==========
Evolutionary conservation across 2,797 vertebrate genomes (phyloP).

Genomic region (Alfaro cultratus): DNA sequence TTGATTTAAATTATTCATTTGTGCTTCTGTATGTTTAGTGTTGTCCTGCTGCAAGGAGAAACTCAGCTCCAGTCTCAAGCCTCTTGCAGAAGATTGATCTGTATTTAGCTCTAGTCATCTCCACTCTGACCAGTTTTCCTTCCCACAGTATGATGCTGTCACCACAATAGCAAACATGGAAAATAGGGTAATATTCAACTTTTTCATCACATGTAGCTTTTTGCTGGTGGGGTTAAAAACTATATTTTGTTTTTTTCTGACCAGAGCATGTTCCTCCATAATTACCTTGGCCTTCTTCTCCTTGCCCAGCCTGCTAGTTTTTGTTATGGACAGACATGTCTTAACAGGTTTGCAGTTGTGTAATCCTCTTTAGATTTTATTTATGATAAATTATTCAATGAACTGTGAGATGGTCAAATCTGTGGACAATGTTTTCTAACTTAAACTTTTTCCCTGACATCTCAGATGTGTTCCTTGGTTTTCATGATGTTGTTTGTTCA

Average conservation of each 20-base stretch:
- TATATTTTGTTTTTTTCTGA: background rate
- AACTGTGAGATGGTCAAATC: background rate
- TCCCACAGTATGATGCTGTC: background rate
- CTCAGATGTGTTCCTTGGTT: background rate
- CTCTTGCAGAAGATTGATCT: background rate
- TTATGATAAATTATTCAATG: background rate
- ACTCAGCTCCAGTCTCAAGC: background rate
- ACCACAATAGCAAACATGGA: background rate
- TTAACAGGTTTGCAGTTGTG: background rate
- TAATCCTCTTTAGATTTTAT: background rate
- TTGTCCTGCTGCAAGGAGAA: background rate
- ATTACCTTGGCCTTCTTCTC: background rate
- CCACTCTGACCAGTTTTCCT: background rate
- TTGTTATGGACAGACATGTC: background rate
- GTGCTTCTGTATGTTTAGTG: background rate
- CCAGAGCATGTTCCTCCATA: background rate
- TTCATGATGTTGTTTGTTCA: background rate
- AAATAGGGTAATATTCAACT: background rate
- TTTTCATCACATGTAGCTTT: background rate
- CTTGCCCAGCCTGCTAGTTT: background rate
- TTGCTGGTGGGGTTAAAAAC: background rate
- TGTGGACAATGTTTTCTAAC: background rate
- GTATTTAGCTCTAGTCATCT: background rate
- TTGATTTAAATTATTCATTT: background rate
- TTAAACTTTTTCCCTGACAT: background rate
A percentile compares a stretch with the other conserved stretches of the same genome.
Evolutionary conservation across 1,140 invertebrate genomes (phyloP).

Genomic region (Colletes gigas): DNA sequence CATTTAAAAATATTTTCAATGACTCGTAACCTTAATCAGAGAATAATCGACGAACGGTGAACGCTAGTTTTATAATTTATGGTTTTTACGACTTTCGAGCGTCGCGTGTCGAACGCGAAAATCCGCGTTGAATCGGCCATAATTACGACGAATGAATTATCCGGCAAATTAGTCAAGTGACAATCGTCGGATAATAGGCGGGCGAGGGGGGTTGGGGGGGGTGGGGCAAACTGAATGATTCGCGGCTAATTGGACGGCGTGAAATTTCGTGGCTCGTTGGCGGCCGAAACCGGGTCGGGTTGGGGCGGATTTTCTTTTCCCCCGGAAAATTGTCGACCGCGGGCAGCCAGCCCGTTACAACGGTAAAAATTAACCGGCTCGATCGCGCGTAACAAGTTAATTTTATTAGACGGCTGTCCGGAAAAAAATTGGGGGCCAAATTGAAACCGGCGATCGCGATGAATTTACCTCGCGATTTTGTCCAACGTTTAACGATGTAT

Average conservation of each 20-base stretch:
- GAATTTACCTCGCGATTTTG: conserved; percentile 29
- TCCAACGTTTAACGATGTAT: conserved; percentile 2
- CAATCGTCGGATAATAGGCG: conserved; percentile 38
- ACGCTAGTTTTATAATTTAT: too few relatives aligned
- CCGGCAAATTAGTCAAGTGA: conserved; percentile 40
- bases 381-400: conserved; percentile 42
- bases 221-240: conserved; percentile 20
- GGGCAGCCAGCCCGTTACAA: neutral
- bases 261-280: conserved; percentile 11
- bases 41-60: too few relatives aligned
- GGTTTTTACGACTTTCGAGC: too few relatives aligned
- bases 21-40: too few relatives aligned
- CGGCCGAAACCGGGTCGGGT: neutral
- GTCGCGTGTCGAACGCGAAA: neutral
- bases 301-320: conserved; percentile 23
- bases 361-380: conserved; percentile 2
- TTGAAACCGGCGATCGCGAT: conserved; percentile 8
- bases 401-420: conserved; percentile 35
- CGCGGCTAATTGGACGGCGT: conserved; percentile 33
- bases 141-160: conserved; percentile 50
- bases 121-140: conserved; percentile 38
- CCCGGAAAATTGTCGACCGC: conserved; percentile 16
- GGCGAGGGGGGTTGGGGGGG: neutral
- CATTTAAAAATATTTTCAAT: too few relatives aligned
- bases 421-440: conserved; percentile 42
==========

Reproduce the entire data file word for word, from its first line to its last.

Evolutionary conservation across 2,797 vertebrate genomes (phyloP).

Genomic region (Alfaro cultratus): DNA sequence TTGATTTAAATTATTCATTTGTGCTTCTGTATGTTTAGTGTTGTCCTGCTGCAAGGAGAAACTCAGCTCCAGTCTCAAGCCTCTTGCAGAAGATTGATCTGTATTTAGCTCTAGTCATCTCCACTCTGACCAGTTTTCCTTCCCACAGTATGATGCTGTCACCACAATAGCAAACATGGAAAATAGGGTAATATTCAACTTTTTCATCACATGTAGCTTTTTGCTGGTGGGGTTAAAAACTATATTTTGTTTTTTTCTGACCAGAGCATGTTCCTCCATAATTACCTTGGCCTTCTTCTCCTTGCCCAGCCTGCTAGTTTTTGTTATGGACAGACATGTCTTAACAGGTTTGCAGTTGTGTAATCCTCTTTAGATTTTATTTATGATAAATTATTCAATGAACTGTGAGATGGTCAAATCTGTGGACAATGTTTTCTAACTTAAACTTTTTCCCTGACATCTCAGATGTGTTCCTTGGTTTTCATGATGTTGTTTGTTCA

Average conservation of each 20-base stretch:
- TATATTTTGTTTTTTTCTGA: background rate
- AACTGTGAGATGGTCAAATC: background rate
- TCCCACAGTATGATGCTGTC: background rate
- CTCAGATGTGTTCCTTGGTT: background rate
- CTCTTGCAGAAGATTGATCT: background rate
- TTATGATAAATTATTCAATG: background rate
- ACTCAGCTCCAGTCTCAAGC: background rate
- ACCACAATAGCAAACATGGA: background rate
- TTAACAGGTTTGCAGTTGTG: background rate
- TAATCCTCTTTAGATTTTAT: background rate
- TTGTCCTGCTGCAAGGAGAA: background rate
- ATTACCTTGGCCTTCTTCTC: background rate
- CCACTCTGACCAGTTTTCCT: background rate
- TTGTTATGGACAGACATGTC: background rate
- GTGCTTCTGTATGTTTAGTG: background rate
- CCAGAGCATGTTCCTCCATA: background rate
- TTCATGATGTTGTTTGTTCA: background rate
- AAATAGGGTAATATTCAACT: background rate
- TTTTCATCACATGTAGCTTT: background rate
- CTTGCCCAGCCTGCTAGTTT: background rate
- TTGCTGGTGGGGTTAAAAAC: background rate
- TGTGGACAATGTTTTCTAAC: background rate
- GTATTTAGCTCTAGTCATCT: background rate
- TTGATTTAAATTATTCATTT: background rate
- TTAAACTTTTTCCCTGACAT: background rate
A percentile compares a stretch with the other conserved stretches of the same genome.
Evolutionary conservation across 1,140 invertebrate genomes (phyloP).

Genomic region (Colletes gigas): DNA sequence CATTTAAAAATATTTTCAATGACTCGTAACCTTAATCAGAGAATAATCGACGAACGGTGAACGCTAGTTTTATAATTTATGGTTTTTACGACTTTCGAGCGTCGCGTGTCGAACGCGAAAATCCGCGTTGAATCGGCCATAATTACGACGAATGAATTATCCGGCAAATTAGTCAAGTGACAATCGTCGGATAATAGGCGGGCGAGGGGGGTTGGGGGGGGTGGGGCAAACTGAATGATTCGCGGCTAATTGGACGGCGTGAAATTTCGTGGCTCGTTGGCGGCCGAAACCGGGTCGGGTTGGGGCGGATTTTCTTTTCCCCCGGAAAATTGTCGACCGCGGGCAGCCAGCCCGTTACAACGGTAAAAATTAACCGGCTCGATCGCGCGTAACAAGTTAATTTTATTAGACGGCTGTCCGGAAAAAAATTGGGGGCCAAATTGAAACCGGCGATCGCGATGAATTTACCTCGCGATTTTGTCCAACGTTTAACGATGTAT

Average conservation of each 20-base stretch:
- GAATTTACCTCGCGATTTTG: conserved; percentile 29
- TCCAACGTTTAACGATGTAT: conserved; percentile 2
- CAATCGTCGGATAATAGGCG: conserved; percentile 38
- ACGCTAGTTTTATAATTTAT: too few relatives aligned
- CCGGCAAATTAGTCAAGTGA: conserved; percentile 40
- bases 381-400: conserved; percentile 42
- bases 221-240: conserved; percentile 20
- GGGCAGCCAGCCCGTTACAA: neutral
- bases 261-280: conserved; percentile 11
- bases 41-60: too few relatives aligned
- GGTTTTTACGACTTTCGAGC: too few relatives aligned
- bases 21-40: too few relatives aligned
- CGGCCGAAACCGGGTCGGGT: neutral
- GTCGCGTGTCGAACGCGAAA: neutral
- bases 301-320: conserved; percentile 23
- bases 361-380: conserved; percentile 2
- TTGAAACCGGCGATCGCGAT: conserved; percentile 8
- bases 401-420: conserved; percentile 35
- CGCGGCTAATTGGACGGCGT: conserved; percentile 33
- bases 141-160: conserved; percentile 50
- bases 121-140: conserved; percentile 38
- CCCGGAAAATTGTCGACCGC: conserved; percentile 16
- GGCGAGGGGGGTTGGGGGGG: neutral
- CATTTAAAAATATTTTCAAT: too few relatives aligned
- bases 421-440: conserved; percentile 42